Wife Does A Houdini and Escapes Liability Under Personal Guarantee For Business Loan
29 Sep 2022
Some lenders may think that sending a proposed guarantor for a loan to get independent legal advice about the personal guarantee before they sign is enough.
In the recent case of La Trobe Financial Asset Management Limited -v- Nikolyn Pty Ltd ACN 078 833 977 in its own right and as trustee for Nikolyn Unit Trust  WASC 264, the Court held that was not good enough.
What the lender was required to do (at least in the circumstances of that case) was ensure that the guarantor also received financial advice so as to understand the financial position of the borrower.
It didn’t do that.
Justice Smith held that the taking of the guarantee and mortgage by the lender from Mrs Liliana Lupini (“Mrs Lupini”) in respect of a loan of $2,898,000 to a business (CPL Plumbing) was unconscionable under the second category of Yerkey v Jones unconscionability and pursuant to s 12CB of the Australian Securities and Investments Commission Act, and as a result the guarantee was held to be unenforceable and void as a result.
Mrs Lupini’s understanding of the guarantee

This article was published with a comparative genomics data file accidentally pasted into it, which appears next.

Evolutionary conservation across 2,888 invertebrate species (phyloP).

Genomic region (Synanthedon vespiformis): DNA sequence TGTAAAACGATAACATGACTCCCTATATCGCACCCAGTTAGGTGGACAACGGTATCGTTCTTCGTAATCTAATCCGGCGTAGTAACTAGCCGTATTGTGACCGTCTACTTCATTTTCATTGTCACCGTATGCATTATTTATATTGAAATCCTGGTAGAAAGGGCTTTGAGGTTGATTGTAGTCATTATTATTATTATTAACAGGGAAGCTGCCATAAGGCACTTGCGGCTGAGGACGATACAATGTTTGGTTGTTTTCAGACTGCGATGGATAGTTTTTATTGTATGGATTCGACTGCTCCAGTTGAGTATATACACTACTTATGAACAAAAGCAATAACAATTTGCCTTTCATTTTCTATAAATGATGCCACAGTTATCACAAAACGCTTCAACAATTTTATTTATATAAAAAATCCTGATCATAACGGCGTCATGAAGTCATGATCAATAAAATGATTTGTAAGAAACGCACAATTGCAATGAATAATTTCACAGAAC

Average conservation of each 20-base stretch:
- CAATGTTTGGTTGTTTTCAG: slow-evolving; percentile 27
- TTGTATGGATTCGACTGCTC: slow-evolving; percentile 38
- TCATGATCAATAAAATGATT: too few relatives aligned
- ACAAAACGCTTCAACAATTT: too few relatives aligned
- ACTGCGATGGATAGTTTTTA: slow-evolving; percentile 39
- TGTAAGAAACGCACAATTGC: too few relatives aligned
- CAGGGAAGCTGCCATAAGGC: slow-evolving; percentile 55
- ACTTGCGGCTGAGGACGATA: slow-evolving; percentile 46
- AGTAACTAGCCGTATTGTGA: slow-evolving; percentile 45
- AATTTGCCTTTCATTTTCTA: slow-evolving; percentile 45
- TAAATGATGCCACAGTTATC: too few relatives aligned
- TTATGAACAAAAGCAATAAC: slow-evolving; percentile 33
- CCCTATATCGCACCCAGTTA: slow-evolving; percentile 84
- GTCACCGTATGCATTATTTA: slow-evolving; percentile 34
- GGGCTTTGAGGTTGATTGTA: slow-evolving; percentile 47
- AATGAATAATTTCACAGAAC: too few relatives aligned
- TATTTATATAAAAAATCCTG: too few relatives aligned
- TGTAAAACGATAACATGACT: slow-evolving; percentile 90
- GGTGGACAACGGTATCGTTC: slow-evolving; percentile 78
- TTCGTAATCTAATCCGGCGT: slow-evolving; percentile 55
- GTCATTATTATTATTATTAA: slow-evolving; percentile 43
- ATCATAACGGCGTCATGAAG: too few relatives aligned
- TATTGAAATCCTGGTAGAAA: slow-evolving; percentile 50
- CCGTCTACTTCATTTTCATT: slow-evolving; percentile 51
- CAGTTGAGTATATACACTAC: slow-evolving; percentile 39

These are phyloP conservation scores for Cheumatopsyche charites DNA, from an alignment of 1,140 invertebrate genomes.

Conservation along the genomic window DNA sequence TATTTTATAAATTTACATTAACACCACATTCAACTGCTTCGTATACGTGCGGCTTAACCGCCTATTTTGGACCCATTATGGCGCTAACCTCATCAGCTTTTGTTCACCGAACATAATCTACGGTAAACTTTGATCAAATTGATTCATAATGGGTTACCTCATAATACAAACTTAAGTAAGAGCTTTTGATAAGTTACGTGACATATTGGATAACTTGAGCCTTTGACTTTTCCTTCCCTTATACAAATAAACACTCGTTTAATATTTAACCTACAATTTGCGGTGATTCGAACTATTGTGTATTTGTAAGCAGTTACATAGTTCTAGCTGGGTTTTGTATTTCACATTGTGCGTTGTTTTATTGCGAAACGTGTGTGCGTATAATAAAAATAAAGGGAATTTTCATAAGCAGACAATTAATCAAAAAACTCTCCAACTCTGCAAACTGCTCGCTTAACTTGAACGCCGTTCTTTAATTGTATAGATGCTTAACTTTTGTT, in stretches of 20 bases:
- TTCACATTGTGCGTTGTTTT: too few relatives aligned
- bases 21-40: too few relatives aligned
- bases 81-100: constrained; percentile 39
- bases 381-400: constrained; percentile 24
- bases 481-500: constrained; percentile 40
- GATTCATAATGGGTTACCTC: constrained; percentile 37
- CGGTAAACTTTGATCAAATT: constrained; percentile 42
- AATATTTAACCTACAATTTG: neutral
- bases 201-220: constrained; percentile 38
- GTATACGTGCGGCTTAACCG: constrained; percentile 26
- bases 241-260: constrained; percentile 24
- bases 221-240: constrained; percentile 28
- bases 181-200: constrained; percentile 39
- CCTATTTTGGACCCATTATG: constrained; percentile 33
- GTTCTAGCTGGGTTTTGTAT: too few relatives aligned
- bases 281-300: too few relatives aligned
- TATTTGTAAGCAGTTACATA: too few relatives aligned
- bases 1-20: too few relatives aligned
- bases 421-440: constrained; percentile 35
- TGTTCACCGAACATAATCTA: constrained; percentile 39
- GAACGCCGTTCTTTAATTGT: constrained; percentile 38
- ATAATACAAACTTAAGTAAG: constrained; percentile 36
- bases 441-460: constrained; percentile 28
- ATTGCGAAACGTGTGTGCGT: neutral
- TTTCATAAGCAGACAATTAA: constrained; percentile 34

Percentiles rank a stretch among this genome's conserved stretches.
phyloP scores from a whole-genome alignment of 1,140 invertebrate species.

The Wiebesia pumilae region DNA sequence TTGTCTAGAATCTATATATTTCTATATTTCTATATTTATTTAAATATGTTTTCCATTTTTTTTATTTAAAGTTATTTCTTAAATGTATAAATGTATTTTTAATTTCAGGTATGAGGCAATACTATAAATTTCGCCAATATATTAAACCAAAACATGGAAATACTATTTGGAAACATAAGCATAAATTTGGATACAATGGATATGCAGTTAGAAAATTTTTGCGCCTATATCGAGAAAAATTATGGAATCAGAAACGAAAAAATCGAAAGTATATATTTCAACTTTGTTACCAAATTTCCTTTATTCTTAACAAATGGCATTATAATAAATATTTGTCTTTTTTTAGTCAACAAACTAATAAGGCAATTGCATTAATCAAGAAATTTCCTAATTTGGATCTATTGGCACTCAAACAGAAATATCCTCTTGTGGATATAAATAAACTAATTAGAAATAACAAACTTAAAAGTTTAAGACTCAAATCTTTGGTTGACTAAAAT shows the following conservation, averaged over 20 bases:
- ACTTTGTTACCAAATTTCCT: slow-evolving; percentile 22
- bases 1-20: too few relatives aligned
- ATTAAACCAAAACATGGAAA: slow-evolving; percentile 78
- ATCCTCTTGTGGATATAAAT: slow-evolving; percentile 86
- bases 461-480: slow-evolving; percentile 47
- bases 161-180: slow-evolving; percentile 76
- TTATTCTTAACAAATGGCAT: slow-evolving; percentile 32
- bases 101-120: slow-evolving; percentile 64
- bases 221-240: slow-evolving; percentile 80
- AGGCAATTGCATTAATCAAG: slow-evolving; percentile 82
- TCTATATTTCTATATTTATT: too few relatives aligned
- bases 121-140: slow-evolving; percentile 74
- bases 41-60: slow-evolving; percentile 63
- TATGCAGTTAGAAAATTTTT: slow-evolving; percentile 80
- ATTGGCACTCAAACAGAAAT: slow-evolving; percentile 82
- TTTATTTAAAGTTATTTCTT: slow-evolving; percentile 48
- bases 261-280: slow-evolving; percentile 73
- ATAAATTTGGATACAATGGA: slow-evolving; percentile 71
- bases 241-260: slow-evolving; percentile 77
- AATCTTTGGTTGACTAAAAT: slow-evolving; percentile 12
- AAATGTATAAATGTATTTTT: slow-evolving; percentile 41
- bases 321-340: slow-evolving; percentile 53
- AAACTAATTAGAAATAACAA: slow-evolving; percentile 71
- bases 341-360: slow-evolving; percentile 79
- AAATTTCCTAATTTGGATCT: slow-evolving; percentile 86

Mrs Lupini argued that the lender acted unconscionably towards her as, amongst other things, she did not understand the true effect of the guarantee and it would be against conscience for her be held to the terms of the mortgage.
Mrs Lupini’s background is as follows:
In May 2016, Mrs Lupini was 51 years old and had been married to Domenic Lupini for about 29 years. They have five children together. Mrs Lupini completed high school education up to year 10 at Perth Modern School.
At the time she gave evidence, she was employed at Royal Perth Hospital as a casual ward clerk and also had a second part‑time job as an administrative assistant at a freight company in Welshpool. Mrs Lupini had no experience in running a business.
Mrs Lupini is a beneficiary of the Lupini Family Trust. The business of CPL Plumbing was operated through the Lupini Family Trust. It was Mrs Lupini's evidence that she did not understand how the Lupini Family Trust worked and they had never received any distributions from the trust. She left matters relating to the Lupini Family Trust to an accountant.
Justice Smith found that Mrs Lupini was under a special disadvantage as it was clear that for Mrs Lupini to have an adequate comprehension of the purport and effect of the guarantee and mortgage, steps should have been taken by the lender to require that she received independent financial advice (in addition to legal advice) about the financial affairs of the business of CPL Plumbing.
The financial position of the borrower (which the lender knew)
It was held that at the time of taking the guarantee from Mrs Lupini the lender knew that:
Mrs Lupini only had a relatively small amount of equity in her home when compared to the amount of the loan; and